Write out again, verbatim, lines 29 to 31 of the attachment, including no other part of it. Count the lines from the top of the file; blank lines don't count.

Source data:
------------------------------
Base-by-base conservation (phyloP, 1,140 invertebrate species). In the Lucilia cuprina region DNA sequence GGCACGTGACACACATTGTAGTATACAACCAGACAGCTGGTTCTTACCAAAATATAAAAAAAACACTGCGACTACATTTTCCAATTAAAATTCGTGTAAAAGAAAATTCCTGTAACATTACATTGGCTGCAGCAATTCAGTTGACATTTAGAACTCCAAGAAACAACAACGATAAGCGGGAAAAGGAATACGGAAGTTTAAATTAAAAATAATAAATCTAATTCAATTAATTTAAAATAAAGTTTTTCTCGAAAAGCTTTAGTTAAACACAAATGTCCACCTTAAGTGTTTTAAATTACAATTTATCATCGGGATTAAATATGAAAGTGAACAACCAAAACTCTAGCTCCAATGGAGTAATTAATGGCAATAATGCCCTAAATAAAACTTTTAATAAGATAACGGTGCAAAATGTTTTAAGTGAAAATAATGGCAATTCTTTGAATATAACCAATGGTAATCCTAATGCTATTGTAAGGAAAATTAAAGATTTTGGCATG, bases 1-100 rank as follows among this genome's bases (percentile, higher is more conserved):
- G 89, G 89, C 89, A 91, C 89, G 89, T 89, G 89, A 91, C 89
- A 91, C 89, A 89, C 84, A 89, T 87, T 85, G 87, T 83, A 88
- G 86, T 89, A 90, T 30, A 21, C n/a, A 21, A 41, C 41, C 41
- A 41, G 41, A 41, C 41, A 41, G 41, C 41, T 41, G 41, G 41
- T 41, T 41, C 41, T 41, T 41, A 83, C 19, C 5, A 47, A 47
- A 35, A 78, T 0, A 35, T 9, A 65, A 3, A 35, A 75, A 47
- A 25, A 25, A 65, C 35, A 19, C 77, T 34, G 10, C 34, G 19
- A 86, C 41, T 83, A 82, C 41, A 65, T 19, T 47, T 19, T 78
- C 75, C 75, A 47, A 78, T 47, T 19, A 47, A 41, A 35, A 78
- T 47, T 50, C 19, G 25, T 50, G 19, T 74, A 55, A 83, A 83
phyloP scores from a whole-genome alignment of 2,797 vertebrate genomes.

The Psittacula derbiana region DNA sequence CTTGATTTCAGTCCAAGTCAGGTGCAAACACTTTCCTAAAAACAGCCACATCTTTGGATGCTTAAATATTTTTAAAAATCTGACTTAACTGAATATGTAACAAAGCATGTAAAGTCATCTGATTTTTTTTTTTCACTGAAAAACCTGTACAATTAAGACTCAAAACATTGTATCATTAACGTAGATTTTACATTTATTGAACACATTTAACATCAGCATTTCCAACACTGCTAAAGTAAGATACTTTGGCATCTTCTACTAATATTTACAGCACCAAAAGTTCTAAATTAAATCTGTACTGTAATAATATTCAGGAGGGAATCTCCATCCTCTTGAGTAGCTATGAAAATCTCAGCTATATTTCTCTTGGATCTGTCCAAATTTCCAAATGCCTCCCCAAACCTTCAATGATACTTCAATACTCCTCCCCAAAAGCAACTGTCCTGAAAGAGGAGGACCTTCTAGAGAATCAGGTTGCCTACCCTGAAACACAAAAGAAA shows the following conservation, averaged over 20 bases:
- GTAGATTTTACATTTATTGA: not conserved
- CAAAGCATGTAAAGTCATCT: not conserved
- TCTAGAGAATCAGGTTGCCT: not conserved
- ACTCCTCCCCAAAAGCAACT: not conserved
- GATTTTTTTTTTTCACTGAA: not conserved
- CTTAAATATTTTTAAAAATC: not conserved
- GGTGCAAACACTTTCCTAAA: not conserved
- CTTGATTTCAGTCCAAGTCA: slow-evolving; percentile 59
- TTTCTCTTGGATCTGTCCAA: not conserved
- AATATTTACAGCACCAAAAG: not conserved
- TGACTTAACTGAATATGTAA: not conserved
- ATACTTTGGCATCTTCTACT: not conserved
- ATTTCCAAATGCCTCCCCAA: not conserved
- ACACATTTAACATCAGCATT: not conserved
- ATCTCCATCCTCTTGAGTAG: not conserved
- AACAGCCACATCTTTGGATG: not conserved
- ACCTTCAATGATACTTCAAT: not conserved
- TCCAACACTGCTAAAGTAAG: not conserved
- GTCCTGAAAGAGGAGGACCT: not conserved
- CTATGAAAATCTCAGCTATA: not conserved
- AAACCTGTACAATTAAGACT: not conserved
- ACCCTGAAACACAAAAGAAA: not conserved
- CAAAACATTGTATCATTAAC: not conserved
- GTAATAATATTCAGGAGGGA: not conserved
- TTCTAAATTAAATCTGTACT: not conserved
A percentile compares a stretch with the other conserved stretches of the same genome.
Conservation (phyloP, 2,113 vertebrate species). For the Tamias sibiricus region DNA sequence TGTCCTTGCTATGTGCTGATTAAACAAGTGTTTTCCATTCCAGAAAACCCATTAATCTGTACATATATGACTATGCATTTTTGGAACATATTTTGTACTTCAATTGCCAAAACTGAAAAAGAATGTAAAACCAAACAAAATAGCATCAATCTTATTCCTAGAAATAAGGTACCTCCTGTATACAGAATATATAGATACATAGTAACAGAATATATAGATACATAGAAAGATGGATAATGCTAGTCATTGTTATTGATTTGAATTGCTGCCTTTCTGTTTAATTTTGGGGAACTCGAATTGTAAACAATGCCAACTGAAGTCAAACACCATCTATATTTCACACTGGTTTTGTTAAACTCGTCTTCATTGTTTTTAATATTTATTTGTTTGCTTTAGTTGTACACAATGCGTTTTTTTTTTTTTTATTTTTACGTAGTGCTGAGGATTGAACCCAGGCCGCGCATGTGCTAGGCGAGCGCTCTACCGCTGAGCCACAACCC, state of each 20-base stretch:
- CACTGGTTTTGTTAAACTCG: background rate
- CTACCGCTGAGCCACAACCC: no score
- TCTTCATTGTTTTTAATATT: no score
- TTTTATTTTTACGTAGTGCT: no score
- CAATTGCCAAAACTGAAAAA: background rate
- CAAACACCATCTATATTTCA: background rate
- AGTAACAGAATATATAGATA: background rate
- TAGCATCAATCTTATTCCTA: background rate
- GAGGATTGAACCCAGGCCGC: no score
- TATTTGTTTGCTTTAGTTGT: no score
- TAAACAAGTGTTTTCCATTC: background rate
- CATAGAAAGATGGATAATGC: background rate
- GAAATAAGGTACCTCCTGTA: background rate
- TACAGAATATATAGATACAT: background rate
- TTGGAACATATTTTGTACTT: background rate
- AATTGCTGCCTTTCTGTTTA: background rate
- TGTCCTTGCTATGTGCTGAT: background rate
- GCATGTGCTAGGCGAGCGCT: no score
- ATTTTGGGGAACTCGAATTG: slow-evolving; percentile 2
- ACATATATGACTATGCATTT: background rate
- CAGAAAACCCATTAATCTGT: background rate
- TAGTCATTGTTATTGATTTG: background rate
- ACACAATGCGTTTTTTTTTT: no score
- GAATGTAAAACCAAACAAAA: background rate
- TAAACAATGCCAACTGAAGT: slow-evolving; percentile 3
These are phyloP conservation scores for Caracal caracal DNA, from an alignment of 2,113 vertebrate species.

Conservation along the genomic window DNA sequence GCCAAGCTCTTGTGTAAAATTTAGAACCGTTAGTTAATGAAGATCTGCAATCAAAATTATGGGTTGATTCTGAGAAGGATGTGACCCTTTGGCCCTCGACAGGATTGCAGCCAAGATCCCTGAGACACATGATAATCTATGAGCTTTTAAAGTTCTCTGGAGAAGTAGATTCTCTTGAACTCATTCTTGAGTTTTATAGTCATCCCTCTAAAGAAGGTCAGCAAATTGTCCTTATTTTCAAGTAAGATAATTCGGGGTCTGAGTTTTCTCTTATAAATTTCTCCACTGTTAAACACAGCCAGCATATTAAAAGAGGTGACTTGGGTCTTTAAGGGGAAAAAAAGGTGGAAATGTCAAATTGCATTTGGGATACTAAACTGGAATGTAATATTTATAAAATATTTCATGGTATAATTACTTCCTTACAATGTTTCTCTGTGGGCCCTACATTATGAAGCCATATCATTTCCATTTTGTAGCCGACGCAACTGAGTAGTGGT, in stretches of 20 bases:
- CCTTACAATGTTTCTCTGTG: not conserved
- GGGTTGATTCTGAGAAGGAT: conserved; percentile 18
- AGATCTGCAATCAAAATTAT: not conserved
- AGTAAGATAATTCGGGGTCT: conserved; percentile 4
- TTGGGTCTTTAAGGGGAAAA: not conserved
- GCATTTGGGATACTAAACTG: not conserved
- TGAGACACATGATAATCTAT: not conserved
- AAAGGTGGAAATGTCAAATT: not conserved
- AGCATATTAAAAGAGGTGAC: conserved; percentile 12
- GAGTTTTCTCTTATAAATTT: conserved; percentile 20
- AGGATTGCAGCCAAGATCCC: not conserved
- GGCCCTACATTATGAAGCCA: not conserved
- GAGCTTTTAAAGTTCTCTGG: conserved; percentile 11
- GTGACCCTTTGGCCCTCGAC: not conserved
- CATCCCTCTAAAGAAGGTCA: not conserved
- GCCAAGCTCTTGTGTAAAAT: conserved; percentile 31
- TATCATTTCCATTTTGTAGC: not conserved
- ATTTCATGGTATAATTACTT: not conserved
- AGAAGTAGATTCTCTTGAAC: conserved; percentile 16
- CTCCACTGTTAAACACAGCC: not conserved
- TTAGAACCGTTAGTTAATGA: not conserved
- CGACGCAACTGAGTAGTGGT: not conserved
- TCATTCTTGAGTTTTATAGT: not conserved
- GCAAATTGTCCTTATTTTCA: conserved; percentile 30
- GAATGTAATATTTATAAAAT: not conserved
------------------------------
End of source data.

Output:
- AACAGCCACATCTTTGGATG: not conserved
- ACCTTCAATGATACTTCAAT: not conserved
- TCCAACACTGCTAAAGTAAG: not conserved